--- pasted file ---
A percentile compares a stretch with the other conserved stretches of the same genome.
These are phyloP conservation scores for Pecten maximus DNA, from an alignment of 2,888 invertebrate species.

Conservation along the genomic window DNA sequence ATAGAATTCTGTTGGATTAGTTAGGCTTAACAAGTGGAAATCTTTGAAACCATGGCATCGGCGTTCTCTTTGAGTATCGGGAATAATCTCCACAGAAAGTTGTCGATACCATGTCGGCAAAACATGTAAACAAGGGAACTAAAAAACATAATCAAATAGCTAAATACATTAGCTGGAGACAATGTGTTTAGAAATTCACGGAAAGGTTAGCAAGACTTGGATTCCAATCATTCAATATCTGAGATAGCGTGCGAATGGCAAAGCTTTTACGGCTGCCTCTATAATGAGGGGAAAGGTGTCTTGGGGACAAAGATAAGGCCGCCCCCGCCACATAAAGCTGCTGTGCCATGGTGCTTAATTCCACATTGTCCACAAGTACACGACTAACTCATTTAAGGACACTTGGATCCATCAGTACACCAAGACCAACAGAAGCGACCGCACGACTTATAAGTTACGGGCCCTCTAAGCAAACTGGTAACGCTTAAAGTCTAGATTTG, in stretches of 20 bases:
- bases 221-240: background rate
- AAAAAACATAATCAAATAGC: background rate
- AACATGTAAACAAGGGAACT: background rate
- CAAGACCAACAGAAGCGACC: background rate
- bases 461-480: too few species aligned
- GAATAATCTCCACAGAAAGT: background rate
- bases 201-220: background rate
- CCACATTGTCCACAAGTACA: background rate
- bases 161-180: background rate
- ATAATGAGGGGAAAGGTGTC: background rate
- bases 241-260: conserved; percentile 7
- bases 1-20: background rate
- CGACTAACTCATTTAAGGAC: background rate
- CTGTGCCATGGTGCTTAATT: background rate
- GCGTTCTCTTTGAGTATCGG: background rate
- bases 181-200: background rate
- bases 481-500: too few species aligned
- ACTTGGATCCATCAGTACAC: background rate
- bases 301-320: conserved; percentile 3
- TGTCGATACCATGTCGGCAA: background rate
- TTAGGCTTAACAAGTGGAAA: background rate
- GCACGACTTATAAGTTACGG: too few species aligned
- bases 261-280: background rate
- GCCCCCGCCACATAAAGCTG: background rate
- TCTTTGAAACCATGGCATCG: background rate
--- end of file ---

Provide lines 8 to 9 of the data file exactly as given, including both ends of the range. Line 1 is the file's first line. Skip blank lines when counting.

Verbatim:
- bases 461-480: too few species aligned
- GAATAATCTCCACAGAAAGT: background rate